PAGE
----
Strategy in Practice – Australasian Clothing and Footwear Specialist Retailers Industry External analysis:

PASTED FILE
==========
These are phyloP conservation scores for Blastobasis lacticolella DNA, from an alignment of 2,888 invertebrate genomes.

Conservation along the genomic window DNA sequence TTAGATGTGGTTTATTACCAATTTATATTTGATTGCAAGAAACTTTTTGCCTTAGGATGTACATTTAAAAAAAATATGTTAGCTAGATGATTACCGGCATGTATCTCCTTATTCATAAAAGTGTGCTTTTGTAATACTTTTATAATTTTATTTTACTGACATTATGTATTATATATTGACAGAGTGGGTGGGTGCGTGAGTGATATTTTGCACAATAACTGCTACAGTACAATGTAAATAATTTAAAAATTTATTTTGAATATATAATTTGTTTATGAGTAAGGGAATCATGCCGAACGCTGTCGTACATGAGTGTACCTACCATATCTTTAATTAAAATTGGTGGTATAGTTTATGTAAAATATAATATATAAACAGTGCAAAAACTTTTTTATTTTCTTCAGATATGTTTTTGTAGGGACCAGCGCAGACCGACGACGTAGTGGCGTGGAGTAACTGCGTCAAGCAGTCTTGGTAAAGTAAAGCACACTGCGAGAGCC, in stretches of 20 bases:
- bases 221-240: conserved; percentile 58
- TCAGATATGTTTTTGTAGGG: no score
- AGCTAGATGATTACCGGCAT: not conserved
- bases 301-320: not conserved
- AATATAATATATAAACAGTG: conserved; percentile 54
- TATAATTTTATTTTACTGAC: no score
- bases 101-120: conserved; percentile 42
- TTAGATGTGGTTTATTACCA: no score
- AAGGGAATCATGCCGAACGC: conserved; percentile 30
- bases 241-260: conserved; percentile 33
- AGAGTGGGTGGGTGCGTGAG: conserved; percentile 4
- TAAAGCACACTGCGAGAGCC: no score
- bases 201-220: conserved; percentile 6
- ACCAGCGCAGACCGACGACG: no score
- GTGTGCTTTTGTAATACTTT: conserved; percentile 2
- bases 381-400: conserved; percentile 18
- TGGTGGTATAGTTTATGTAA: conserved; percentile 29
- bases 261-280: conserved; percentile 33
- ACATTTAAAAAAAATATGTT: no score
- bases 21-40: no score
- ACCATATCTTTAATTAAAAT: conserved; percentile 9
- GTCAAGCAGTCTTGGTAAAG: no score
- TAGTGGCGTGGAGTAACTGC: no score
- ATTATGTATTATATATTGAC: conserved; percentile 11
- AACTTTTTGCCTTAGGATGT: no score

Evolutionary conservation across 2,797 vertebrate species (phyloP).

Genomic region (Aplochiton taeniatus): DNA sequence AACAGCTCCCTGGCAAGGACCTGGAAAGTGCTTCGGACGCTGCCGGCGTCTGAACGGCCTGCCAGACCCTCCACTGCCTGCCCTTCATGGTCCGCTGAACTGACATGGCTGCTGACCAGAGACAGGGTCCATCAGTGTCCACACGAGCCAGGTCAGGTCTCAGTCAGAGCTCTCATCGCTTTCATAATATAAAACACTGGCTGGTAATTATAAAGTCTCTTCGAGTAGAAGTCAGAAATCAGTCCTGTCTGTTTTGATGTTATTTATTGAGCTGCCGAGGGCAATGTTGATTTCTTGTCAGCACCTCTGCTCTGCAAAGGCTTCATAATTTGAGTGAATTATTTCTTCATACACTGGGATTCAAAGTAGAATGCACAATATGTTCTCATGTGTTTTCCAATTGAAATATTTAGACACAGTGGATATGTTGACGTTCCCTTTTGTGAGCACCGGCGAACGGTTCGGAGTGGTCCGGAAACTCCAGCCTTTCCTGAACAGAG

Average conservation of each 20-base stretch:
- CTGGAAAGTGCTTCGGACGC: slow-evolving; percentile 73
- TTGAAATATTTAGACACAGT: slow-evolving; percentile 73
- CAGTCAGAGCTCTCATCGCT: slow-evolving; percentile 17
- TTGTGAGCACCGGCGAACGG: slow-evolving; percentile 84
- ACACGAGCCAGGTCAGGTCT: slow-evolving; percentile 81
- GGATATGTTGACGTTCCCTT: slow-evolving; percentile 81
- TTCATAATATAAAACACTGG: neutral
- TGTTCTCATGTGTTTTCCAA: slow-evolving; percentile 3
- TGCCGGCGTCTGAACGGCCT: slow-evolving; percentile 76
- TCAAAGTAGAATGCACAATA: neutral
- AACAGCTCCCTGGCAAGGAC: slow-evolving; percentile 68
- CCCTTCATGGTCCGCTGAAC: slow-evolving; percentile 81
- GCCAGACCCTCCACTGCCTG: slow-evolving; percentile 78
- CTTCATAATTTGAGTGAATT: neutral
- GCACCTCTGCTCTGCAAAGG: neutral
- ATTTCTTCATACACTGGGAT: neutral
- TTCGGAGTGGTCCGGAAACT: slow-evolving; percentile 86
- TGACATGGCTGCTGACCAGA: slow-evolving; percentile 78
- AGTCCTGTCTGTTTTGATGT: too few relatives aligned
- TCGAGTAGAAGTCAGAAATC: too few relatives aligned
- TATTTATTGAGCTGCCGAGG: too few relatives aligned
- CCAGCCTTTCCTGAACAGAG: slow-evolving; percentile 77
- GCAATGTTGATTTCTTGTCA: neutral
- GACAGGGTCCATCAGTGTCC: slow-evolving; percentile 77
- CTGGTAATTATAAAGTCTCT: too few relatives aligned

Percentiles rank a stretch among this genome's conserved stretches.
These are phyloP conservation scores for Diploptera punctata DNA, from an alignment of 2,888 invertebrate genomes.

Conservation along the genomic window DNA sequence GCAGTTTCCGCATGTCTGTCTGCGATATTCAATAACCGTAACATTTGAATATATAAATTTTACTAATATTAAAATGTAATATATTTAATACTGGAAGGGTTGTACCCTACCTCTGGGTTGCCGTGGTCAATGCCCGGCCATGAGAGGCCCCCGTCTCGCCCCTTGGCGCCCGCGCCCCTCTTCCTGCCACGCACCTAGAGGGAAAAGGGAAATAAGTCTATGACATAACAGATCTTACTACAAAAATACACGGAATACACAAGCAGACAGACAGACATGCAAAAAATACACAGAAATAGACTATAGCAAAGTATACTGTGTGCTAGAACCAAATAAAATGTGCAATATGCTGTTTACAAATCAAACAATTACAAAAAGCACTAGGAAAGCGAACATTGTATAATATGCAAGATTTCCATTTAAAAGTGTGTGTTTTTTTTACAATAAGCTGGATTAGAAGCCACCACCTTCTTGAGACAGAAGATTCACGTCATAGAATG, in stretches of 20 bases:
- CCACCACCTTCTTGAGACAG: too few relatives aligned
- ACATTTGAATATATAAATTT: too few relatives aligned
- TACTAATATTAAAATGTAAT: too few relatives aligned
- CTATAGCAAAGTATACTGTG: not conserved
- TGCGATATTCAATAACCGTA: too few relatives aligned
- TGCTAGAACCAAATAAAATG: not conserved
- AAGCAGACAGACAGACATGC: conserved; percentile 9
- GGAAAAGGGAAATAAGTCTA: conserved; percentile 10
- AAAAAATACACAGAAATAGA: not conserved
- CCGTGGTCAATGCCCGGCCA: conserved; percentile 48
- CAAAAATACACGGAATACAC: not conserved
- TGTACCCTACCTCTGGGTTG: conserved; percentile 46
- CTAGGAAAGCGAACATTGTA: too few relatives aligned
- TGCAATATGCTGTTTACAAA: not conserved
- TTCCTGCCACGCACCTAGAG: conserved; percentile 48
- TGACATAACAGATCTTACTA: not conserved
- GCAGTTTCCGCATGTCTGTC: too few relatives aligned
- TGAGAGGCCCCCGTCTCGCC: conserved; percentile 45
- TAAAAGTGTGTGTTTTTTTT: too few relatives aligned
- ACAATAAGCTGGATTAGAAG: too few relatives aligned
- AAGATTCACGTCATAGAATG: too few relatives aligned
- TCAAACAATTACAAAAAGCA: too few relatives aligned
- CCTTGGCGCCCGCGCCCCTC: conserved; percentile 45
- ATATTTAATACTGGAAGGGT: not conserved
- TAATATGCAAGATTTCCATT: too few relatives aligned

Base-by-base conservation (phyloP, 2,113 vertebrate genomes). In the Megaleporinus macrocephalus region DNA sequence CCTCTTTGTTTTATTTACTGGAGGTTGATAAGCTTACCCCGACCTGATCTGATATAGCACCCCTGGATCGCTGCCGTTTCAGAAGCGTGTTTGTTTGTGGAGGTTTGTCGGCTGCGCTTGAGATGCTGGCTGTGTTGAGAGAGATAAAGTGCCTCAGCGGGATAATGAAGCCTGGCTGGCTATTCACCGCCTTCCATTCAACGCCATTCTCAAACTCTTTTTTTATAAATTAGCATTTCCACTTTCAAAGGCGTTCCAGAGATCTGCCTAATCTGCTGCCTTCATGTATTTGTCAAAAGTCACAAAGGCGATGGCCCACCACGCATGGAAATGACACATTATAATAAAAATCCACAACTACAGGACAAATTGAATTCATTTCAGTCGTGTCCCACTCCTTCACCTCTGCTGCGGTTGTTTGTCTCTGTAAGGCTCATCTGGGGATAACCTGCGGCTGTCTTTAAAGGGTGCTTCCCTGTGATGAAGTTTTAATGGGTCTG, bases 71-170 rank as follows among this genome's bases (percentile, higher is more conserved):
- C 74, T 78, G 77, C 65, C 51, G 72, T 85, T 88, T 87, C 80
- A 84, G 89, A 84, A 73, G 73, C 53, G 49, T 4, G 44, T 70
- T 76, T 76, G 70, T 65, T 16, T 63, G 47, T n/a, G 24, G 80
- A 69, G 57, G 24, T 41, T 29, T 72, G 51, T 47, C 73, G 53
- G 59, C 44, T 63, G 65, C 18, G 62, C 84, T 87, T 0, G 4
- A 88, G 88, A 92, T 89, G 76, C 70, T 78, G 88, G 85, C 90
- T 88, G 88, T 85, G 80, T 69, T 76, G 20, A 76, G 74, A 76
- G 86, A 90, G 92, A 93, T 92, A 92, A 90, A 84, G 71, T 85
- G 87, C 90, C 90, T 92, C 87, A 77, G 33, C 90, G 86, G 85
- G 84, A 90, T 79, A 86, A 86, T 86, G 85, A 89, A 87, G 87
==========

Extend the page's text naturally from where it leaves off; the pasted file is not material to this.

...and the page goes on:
Industry Profile: Australasian Clothing and Footwear Specialist Retailers Industry (ACFSRI) is mature, with over 16,000 outlets and combined 2010 value sales of NZ$20.1 billion (using current exchange rate). The ACFSRI supplies a wide range of clothing and footwear to end-consumers through outlets and tradeshows; the quality, target pricing, and both economies of scale and scope amongst competitors differ greatly, and therefore large variations exist in terms of cost-structure and profitability. The industry is highly competitive with hundreds of players, and shows lack of dominance; the largest market share held by Just Group Ltd in Australia (5.4%) and Hallenstein Glasson Holdings Ltd in New Zealand (6.1%). Both industries have fewer than 10 companies each that hold over 1% market share, with the of majority share held by small companies who each hold less than 0.1%. The Australian industry is over six times larger than New Zealand industry, attributing to almost 86% of the ACFSR total value sales. The combined annual growth rate (CAGR) between 2005-2010 show Australia (3.2%) considerably lower than New Zealand (4.9%), suggesting the Australian industry is a more mature industry. Easy of entry and exit is greatly reduced by the store leasing and external manufacturing options. Evidence of horizontal integration, such as mergers, exist as a way of gaining market share. Porters Five Forces: Threat of New Entrants is low to moderate. Low entry barriers exist due to relatively low capital requirements, resulting from leasing options and manufacturing and storage outsourcing; these options also decreases required know-how. Economies of scale and scope are only somewhat important to certain segments of the industry. However, well-established reputable brands greatly reduce this threat by heavily limiting the potential new entrants capturing market share. Bargaining power of buyers is moderate. High price sensitivity from consumers’ limited budgets, low switching costs and the large number of competitors are somewhat balanced from the low availability of substitutes. Bargaining power of suppliers is low resulting from low switching costs and extreme rivalry amongst suppliers with almost undifferentiated offerings (similar skills, capabilities, and quality standards). Similarly, threat of substitutes is also low simply because the only alternatives to the industry are either consumers sewing their own garments, requiring considerable skill, or purchasing outside of the Australasian industry, which is time consuming and more risky. Conversely, degree of Rivalry is moderate to high. Although exit barriers are low to moderate, large numbers of competitors, seasonal lumpy demand due to regular sales, and limited growth amongst tough market all increase the level of Rivalry. Overall, industry attractiveness and profitability is low to moderate; however, large variations within the industry do exist and this is more an industry average rather than an accurate measure. Driving Forces: The global financial crisis saw large decreases in consumer discretionary spending across both countries. Similarly, Australia’s reserve bank pushed interest rates up, and increased trend of mixed retail stores saw competitive discounting increasing. In New Zealand, companies cost structures are rising due to increasing rental expenses on outlets, as well as government policies that saw both minimum wage and GST increase. Consumer demand for a more holistic sustainable approach is forcing companies to ensure both sufficient work standards for manufacturing employees, and supply chains that reduce carbon footprint. Key Success Factors (KSF): KSF within the industry include companies achieving differentiation through combinations of aspects such as price, quality, brand essence, design, and customer service. Companies must also respond quickly to...
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